Background: As disseminated intravascular coagulation (DIC) causes multiple organ failure, recombinant thrombomodulin (rTM) is widely used in Japan for treating DIC. However, the optimal timing of rTM administration has not yet been determined. We hypothesized that the administration of rTM before progression of disease causing DIC might be better for the treatment of DIC than that after progression of disease. Methods: A total of 101 patients received rTM in the intensive care unit (ICU) between August 2008 and November 2013 were enrolled. Depending on survival at hospital discharge, the patients were divided into survivor (group S) and non-survivor groups (group NS). Patient characteristics before DIC development, acute physiology and chronic health evaluation II (APACHEII) score and sequential organ failure assessment (SOFA) score at the start of rTM administration, rTM administration dose, duration of time between the onset of disease causing DIC and rTM administration, and combination therapy were collected. Results: Group S had 57 patients, and group NS had 44 patients. More than 70% of patients in group S were administrated rTM within 1 day from the onset of disease causing DIC (0 days, 40% vs 20%; 1 day, 33% vs 30%; more than 2 days, 26% vs 50%). At the start of the rTM administration, the APACHEII and SOFA scores were significantly lower in group S (26 ± 6 vs 32 ± 6, p < 0. 001; 9.5 ± 4.2 vs 13.4 ± 3.6, p < 0.001). Multivariate logistic regression analysis of outcomes was performed. The duration of time between the onset of disease causing DIC and rTM administration, the APACHEII score, the SOFA score, and use of continuous renal replacement therapy (CRRT) were selected as candidate variables (p < 0.05). The SOFA scores and use of CRRT were highly correlated with the APACHEII score (Pearson correlation = 0.63 and 0.43, respectively). Therefore, the SOFA score and the use of CRRT were excluded from this model. Late administration of rTM (more than 2 days between the onset of disease and rTM administration) was associated with undesirable outcome (odds ratio = 3.36, 95% confidence interval = 1.03-10.92, p = 0.044).Conclusions: This study suggested that the administration of rTM before the progression of disease causing DIC might be better than that after progression of disease causing DIC. Further randomized clinical trials are required to elucidate whether early administration of rTM is actually effective.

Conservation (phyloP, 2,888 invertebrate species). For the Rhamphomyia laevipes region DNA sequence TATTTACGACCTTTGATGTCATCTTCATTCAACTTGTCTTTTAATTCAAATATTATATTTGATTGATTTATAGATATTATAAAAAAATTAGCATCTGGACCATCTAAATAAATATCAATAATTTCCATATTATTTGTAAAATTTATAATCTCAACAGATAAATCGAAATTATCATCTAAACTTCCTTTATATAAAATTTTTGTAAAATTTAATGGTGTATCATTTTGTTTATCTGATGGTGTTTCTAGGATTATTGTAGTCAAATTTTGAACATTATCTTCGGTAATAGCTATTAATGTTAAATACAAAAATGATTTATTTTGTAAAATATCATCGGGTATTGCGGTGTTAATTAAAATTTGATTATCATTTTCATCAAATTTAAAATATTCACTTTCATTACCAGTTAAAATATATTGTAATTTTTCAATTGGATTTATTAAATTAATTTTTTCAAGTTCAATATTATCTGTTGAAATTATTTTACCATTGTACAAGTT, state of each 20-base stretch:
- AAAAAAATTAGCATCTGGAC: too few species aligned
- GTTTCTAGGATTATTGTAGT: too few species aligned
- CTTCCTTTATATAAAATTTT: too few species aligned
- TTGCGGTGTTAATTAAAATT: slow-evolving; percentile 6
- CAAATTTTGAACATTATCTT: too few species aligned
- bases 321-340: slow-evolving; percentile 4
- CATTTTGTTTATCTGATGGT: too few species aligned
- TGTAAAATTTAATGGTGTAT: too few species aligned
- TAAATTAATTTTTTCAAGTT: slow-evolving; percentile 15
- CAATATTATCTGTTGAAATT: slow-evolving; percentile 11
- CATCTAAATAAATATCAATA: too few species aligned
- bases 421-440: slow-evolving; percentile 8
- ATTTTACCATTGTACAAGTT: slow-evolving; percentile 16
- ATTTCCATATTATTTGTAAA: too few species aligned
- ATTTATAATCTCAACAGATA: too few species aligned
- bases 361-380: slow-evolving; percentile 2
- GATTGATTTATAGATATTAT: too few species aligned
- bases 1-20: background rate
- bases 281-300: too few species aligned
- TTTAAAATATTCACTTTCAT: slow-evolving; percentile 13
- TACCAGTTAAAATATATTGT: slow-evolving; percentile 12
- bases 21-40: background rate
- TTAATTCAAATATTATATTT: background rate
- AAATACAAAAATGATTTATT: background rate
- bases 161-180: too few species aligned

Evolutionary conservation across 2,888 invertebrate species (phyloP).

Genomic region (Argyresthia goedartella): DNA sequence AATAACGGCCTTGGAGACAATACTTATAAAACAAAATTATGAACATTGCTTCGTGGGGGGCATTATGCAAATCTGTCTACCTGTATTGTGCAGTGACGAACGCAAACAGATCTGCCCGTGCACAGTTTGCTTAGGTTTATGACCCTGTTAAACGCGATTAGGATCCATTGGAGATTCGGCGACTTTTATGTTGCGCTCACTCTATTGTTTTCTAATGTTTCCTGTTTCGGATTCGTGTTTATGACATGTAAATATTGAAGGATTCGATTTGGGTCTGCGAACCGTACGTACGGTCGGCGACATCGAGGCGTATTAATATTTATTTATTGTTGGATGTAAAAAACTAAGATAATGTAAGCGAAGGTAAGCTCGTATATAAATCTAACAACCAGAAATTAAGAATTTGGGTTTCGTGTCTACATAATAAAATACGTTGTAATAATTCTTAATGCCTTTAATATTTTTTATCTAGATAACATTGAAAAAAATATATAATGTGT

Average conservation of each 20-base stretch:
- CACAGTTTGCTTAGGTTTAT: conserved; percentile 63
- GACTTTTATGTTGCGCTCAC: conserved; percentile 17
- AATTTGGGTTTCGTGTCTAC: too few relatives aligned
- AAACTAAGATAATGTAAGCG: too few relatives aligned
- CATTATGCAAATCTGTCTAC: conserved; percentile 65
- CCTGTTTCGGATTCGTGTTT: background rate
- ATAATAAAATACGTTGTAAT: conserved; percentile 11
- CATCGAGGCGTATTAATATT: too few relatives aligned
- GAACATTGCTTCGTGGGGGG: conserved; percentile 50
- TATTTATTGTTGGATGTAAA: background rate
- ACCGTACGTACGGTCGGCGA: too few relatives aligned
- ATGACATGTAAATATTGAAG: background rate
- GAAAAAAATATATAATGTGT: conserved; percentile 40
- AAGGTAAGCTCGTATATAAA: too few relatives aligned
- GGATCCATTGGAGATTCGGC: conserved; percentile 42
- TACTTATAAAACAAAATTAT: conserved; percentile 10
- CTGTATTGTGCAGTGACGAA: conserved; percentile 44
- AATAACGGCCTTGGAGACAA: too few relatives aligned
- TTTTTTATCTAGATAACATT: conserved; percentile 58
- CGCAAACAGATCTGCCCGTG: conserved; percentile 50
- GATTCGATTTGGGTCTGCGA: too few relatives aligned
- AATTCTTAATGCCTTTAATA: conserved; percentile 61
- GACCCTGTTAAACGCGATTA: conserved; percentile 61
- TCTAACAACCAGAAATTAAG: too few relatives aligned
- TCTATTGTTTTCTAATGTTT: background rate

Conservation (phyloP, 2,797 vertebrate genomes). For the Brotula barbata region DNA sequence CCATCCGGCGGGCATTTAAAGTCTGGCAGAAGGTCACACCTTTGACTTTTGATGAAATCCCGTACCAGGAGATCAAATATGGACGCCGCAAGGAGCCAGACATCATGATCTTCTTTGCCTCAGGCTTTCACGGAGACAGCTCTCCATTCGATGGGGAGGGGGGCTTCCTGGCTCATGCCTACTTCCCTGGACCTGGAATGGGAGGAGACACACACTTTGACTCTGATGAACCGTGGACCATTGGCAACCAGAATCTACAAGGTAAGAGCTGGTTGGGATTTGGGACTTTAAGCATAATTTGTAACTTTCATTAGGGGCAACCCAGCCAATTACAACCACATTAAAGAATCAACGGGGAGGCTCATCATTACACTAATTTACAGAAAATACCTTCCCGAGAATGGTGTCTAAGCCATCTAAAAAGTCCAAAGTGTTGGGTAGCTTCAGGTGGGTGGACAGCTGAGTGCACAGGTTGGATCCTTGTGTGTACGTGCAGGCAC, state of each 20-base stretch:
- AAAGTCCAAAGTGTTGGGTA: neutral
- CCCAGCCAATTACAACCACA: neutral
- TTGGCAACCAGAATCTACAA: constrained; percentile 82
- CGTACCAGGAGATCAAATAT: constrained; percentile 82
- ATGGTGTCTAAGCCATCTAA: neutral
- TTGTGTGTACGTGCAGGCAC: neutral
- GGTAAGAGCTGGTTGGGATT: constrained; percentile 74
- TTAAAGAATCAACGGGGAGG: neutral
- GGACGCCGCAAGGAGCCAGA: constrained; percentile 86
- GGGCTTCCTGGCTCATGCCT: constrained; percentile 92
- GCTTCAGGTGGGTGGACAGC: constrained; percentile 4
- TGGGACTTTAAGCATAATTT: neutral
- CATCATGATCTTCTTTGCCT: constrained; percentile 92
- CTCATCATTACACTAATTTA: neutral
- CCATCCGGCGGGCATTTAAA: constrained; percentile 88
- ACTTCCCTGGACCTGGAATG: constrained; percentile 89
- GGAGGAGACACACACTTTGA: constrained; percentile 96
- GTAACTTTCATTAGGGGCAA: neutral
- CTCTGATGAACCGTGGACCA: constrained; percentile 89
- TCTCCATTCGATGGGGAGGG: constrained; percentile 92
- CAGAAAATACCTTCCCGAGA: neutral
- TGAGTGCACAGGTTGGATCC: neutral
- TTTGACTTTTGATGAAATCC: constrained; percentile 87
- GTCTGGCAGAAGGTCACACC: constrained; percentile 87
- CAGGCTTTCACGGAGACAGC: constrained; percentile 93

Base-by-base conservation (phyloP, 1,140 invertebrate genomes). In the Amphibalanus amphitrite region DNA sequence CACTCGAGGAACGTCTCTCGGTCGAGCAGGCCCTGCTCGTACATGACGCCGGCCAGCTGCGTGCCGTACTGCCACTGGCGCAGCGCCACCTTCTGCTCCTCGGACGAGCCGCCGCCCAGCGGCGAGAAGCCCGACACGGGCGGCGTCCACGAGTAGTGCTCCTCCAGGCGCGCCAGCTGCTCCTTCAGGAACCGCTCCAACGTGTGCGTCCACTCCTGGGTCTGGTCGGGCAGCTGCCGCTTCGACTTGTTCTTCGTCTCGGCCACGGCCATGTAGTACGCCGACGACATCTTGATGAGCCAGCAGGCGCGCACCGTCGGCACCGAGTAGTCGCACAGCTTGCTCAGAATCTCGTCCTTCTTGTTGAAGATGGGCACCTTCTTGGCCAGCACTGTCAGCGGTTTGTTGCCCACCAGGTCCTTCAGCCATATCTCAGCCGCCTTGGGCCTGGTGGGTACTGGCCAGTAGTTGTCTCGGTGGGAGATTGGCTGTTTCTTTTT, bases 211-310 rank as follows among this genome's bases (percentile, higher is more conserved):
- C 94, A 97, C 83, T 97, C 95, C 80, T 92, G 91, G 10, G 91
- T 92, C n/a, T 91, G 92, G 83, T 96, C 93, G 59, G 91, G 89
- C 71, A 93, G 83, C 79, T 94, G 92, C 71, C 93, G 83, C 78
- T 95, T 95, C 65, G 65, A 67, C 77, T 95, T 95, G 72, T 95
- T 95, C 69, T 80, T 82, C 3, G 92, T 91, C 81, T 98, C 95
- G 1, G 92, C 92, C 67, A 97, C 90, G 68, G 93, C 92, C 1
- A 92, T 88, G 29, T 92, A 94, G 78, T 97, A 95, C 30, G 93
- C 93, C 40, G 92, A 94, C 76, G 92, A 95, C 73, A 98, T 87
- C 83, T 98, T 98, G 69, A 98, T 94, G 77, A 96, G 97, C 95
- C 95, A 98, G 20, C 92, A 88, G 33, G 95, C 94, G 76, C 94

All Science Journal Classification (ASJC) codes
- Critical Care and Intensive Care Medicine